The Northwest Difference
Speech and theatre education majors are certified to teach grades nine through 12 as well as serve as a play directors and forensics or debate coaches. Faculty focus on ensuring students have the skills and techniques to effectively teach and a comprehensive understanding of theatre, performing and directing.
Students majoring in speech and theatre education have access to hands-on experiences beginning their freshman years and direct one production prior to graduation. To prepare students for a successful college experience and career, faculty provide a mentoring program that matches new students with an upperclassman to help balance school and extracurricular activities.
Minor in Speech and Theatre Education
A minor in speech and theatre education teaches students the fundamentals of debate and forensics, interpersonal communication and directing. This minor is certifiable. After taking the required courses, students can customize their minor from a list of approved electives. For a list of required courses, visit the academic catalog. This minor requires the completion of 32 credit hours.
100% of students who graduate with a degree in speech and theatre education find employment or continue their education within six months of graduation.
Profession-Based Learning Experiences
Education majors get experience in the classroom during their freshman year. The Northwest education programs are dedicated to ensuring students are career-ready and prepared for the first day of school.
Freshman-year observation provides students an opportunity to observe a teacher for 30 hours during their first year. Students interact with professionals in the field and learn the operations of a classroom and good teaching practices.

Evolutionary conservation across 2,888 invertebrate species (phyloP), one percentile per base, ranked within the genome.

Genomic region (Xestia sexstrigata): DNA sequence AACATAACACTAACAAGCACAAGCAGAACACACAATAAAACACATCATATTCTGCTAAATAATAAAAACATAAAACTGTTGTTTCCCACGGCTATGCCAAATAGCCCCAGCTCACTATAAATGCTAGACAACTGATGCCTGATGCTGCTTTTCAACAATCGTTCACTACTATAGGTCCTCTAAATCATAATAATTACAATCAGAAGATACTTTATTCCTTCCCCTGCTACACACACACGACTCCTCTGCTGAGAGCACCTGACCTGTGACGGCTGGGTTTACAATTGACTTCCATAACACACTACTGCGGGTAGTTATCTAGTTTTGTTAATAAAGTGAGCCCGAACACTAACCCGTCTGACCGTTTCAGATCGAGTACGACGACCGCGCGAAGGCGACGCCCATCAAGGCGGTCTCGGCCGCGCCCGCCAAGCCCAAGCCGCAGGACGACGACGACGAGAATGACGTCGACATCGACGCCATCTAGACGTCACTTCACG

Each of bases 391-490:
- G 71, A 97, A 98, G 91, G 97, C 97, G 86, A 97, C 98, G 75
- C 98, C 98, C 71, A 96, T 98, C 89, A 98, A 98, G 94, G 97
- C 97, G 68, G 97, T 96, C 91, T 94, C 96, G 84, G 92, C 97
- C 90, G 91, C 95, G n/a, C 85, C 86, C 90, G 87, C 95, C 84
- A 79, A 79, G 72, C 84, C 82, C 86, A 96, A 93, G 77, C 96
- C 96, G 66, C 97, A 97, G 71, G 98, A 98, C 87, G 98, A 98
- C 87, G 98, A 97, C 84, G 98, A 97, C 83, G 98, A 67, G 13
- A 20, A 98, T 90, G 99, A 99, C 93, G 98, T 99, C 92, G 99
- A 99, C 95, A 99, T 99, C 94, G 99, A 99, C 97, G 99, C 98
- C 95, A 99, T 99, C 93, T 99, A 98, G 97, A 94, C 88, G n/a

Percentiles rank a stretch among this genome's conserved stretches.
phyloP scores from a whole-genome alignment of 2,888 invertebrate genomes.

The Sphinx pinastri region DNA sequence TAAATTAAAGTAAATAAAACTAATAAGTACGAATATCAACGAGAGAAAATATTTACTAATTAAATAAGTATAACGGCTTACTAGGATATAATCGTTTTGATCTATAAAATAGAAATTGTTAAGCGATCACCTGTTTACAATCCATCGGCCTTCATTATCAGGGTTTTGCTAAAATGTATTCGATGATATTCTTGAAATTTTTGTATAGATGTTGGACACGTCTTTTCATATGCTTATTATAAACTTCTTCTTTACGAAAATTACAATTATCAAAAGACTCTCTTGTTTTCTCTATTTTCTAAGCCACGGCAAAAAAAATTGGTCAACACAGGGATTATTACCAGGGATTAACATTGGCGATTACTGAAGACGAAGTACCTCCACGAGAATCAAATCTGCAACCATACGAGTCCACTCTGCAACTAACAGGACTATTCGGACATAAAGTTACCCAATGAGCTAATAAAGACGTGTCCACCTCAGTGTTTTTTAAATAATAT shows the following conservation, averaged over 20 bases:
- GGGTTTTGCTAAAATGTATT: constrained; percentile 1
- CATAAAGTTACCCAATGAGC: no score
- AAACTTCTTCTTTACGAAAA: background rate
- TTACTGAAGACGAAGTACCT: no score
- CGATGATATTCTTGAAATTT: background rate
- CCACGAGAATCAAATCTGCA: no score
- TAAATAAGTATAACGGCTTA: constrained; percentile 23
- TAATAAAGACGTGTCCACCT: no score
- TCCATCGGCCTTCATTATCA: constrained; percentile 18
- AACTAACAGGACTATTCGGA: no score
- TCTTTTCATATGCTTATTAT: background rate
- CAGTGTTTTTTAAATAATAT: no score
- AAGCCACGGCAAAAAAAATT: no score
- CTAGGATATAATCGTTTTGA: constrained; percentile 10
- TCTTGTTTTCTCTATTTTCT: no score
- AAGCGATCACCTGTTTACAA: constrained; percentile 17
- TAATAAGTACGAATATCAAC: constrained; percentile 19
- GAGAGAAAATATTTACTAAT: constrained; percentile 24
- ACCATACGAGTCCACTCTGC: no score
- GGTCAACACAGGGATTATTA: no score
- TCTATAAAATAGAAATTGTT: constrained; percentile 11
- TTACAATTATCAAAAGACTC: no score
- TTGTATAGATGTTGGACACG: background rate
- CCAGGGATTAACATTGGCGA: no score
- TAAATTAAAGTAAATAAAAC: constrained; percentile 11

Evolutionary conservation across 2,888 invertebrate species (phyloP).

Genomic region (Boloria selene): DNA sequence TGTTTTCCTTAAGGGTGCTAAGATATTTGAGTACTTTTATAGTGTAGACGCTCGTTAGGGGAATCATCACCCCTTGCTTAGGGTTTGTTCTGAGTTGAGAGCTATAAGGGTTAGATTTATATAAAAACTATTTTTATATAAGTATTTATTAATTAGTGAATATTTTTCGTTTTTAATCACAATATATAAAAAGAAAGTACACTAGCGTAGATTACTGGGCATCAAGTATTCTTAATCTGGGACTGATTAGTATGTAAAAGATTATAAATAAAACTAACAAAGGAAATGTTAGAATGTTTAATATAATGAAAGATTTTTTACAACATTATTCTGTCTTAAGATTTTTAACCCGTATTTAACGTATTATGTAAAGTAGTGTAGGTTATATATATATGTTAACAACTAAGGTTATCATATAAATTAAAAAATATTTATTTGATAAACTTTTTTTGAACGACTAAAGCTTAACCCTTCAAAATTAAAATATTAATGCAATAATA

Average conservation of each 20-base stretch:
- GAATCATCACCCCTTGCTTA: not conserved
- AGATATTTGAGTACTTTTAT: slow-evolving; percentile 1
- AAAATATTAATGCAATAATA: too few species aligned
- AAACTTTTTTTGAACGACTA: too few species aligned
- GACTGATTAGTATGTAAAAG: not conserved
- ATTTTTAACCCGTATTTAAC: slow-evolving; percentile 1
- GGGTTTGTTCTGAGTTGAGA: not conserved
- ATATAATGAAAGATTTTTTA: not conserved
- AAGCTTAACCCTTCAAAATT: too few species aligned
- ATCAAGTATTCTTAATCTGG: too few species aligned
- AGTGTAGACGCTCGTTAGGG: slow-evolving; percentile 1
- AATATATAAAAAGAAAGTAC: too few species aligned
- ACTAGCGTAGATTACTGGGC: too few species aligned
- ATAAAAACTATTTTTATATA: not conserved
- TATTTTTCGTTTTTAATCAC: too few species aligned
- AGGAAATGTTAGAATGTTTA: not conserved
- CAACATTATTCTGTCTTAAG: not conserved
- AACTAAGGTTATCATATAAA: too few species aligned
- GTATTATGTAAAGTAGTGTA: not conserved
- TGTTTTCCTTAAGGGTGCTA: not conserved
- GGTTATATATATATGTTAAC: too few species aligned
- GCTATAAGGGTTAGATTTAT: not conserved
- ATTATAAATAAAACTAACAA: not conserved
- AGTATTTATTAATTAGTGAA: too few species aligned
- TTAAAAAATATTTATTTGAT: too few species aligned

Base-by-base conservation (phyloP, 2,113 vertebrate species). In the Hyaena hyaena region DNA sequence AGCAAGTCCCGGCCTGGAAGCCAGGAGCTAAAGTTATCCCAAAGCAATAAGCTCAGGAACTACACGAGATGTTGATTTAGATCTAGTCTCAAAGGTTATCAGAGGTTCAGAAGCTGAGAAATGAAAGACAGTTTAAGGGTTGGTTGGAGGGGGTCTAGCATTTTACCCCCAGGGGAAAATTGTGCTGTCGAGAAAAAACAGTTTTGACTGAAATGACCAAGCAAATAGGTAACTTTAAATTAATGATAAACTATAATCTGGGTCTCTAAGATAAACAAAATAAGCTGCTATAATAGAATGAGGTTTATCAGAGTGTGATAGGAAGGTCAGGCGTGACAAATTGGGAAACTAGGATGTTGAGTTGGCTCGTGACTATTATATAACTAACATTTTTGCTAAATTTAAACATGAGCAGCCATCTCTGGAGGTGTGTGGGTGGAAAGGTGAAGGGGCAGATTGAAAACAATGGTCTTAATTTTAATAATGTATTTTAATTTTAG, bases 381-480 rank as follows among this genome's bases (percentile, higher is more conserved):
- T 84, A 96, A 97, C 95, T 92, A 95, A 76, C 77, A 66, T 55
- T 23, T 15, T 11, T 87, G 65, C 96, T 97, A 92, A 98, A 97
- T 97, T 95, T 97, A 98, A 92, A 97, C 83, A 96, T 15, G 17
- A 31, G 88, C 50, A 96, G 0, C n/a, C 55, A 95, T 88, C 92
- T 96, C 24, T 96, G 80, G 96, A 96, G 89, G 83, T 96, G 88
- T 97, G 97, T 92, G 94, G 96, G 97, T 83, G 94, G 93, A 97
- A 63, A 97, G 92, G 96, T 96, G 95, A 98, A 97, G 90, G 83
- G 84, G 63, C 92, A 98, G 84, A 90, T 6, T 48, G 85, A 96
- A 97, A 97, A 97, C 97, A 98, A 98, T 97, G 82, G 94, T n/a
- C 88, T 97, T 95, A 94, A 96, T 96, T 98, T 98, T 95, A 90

During the sophomore year, students participate in a field experience that involves outlining a unit plan and teaching lessons in grades five through nine.
During the junior-year practicum experience, students spend 90 hours in the classroom, teaching lessons, integrating technology and literacy, engaging learning strategies and using assessment to guide education.
During the senior-year student teaching experience, students prepare lessons and teach in a classroom for 16 weeks.
The Ron Houston Center for Performing Arts is home to three performance venues: the Mary Linn Auditorium, Black Box Theatre and the Studio Theatre.
The Mary Linn Auditorium seats 1,022, includes two sound booths, a large scene shop, several dressing rooms, a green room, costume shop, prop rooms and wardrobe areas.
The Black Box Theatre is located directly below the Mary Linn Auditorium and is used for innovative and experimental productions, classroom activities and lab series performances.
The Studio Theatre is a 5,500-square-foot performance drama laboratory that contains state-of-the-art technology.
The Speaking Bearcats forensics team has claimed 17 national championships since 2009. Students interested in debate and traveling the country are encouraged to contact Brian Swafford at email@example.com.
Open to any student interested in theatre, University Players produces up to eight plays per year, performed, designed and directed by Northwest students. The organization also conducts different workshops to benefit the actor. Past workshops include: puppetry, musical theatre, and classical acting. University Players also goes to professional theaters to see different shows.
Study Abroad is an opportunity for students to apply hands-on international experience to their own academic development. Faculty members supervise short-term study abroad programs that prepare students before, during and after the program. Two types of study abroad programs are available – faculty-led and traditional study abroad.
The traditional program can be a semester, summer or year-long program and is taught by Northwest’s international partner institutions.